Delivery driver freed from jail over plot to frame gun owner
A delivery driver caught up in a jealous friend's sinister plot to frame an innocent shotgun owner has been set free by top judges.
Daniel Macguire, 29, of East View, Murton, was mates with Dale Richardson, who resented his girlfriend's friendship with Mark Large.
Richardson knew Mr Large legally owned a shotgun, Mrs Justice Andrews told London's Appeal Court today.
And, on July 3 last year, he turned up at Mr Large's home and told him he would 'ruin his world'.
Richardson falsely reported Mr Large to police, saying he had menaced him with a firearm.
He said he had gone to his house and Mr Large had threatened to 'blow his head off' while holding a shotgun.
He told officers he then ran to his car, where Macguire was waiting.
As a result of the false report, armed police searched Mr Large's home and arrested him.
He spent the night in custody and was 'distressed' by the whole experience.
He was a man of good character who had help a shotgun licence for 15 years, said the judge.
The following day, Macguire was interviewed by police.
He backed up Richardson's story, saying he had seen a shotgun propped up against the wall in the hallway of Mr Large's home.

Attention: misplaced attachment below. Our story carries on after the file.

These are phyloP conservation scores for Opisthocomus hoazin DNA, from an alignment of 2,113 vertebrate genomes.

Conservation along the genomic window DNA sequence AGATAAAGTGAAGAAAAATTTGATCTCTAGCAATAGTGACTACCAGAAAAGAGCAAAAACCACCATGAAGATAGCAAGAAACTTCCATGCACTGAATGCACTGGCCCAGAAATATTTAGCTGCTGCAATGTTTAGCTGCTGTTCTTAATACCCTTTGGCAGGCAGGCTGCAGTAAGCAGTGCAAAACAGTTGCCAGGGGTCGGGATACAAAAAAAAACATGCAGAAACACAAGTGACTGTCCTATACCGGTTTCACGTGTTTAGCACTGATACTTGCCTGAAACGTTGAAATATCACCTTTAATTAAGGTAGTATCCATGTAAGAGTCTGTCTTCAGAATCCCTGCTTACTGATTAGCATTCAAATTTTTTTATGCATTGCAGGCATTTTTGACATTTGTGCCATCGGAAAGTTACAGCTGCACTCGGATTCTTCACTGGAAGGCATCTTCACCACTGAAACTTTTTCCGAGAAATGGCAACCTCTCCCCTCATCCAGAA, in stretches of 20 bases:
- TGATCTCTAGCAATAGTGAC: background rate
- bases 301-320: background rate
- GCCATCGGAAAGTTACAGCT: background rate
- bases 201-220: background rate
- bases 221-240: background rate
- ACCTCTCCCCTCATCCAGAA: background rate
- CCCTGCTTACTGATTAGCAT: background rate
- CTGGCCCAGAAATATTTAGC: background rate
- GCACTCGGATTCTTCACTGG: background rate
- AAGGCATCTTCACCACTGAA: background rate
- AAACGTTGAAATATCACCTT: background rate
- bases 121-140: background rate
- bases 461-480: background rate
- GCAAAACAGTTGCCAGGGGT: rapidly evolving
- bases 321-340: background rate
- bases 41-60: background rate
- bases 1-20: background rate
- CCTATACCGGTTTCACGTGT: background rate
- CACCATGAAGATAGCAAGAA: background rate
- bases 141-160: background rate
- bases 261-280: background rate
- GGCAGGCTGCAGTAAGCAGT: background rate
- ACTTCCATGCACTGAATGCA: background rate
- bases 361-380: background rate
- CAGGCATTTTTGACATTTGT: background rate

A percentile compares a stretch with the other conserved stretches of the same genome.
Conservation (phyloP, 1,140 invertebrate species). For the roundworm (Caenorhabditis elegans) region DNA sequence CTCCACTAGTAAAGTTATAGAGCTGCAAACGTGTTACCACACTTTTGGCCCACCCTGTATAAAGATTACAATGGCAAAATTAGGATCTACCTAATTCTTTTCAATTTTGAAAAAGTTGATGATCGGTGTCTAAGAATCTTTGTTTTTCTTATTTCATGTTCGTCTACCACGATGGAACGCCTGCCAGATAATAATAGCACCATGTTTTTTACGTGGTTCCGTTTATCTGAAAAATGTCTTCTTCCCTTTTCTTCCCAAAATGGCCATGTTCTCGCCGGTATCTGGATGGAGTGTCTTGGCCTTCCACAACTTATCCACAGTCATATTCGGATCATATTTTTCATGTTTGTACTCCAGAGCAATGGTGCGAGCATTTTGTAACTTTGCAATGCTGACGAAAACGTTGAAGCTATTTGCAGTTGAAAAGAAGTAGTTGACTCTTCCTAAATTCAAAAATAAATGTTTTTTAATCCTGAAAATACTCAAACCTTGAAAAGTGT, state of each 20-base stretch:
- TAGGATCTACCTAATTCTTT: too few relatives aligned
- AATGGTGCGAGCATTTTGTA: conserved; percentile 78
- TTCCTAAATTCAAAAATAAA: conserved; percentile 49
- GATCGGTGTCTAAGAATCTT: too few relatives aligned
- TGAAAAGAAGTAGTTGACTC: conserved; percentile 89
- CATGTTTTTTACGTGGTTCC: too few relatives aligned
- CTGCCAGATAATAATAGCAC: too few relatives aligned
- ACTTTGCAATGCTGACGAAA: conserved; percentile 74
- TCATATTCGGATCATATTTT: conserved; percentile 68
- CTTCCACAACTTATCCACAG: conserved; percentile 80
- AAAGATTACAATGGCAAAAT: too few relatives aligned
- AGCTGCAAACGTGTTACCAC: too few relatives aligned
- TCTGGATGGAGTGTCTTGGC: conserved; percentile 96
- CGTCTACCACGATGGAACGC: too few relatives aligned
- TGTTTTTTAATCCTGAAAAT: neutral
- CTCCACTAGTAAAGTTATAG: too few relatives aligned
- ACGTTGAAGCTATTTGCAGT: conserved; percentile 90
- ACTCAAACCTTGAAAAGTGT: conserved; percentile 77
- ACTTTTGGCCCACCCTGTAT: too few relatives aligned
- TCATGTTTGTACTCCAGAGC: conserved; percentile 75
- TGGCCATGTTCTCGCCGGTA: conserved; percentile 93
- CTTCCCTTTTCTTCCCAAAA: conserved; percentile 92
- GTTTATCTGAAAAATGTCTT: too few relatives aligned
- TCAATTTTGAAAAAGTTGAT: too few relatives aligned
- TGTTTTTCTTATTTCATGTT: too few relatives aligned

Richardson came back to the car 'distressed' and told him he had been threatened with a gun, Macguire claimed.
But police soon realised a high fence would have 'severely obstructed' Macguire's view of the house from a car parked outside.
And, in September last year, Macguire went to police and admitted what he had done.
Richardson had told him 'to play along with it' and he did not think of the consequences, he said.
Macguire admitted perverting the course of justice and was jailed for eight months at Newcastle Crown Court on May 24.
Mrs Justice Andrews said Richardson and Macguire's crime had led to a 'complete waste of police resources'.
It was also a 'very frightening' experience for Mr Large.
Richardson was also caged for eight months after admitting the same offence as Macguire.
But Jessica Slaughter, for Macguire, argued it was unfair the pair had received the same punishments.
Richardson had come up with the idea and was motivated by jealousy - while Macguire's was just 'doing a friend a favour'.
It was Richardson's false statement which had caused the victim the most inconvenience and stress.
Macguire had shown remorse and made 'full and frank' admissions to police.
He worked as a delivery driver and had responsibility as a carer for his mother, who was in poor health after a heart attack.
"We consider there is force in these submissions," said Mrs Justice Andrews, who was sitting with Lord Justice Lloyd Jones and Mr Justice Cranston.
"The judge should have drawn a distinction between the role played by the two defendants."
Macguire, who had already been released on home-detention curfew, had his jail term cut to four months.